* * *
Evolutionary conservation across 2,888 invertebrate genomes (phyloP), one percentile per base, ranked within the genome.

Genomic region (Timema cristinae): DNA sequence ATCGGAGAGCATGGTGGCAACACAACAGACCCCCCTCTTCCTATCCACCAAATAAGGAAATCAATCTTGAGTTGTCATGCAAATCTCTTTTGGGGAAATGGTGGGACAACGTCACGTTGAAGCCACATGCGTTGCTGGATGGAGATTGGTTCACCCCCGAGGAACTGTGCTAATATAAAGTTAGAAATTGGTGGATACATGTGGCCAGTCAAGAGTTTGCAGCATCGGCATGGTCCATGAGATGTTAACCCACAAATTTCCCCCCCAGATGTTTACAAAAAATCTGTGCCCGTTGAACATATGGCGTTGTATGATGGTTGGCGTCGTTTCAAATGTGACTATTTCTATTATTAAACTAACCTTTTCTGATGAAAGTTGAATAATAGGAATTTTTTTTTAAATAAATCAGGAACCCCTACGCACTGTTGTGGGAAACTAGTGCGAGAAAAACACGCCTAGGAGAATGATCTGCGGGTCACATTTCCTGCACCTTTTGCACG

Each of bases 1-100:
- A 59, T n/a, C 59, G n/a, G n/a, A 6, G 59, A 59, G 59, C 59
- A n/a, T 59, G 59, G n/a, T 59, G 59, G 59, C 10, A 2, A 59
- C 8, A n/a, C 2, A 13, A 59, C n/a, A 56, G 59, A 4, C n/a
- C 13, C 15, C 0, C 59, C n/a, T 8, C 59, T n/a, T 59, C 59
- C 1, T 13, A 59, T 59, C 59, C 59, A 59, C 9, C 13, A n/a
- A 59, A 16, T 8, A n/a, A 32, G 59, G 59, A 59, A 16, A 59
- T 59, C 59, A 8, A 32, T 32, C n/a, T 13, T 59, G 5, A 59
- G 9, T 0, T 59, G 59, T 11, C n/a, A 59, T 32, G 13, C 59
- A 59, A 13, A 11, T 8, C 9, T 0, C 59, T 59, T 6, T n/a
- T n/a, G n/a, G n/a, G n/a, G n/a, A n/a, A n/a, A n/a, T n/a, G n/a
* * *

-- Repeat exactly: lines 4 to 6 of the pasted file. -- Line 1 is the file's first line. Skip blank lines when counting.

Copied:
- A 59, T n/a, C 59, G n/a, G n/a, A 6, G 59, A 59, G 59, C 59
- A n/a, T 59, G 59, G n/a, T 59, G 59, G 59, C 10, A 2, A 59
- C 8, A n/a, C 2, A 13, A 59, C n/a, A 56, G 59, A 4, C n/a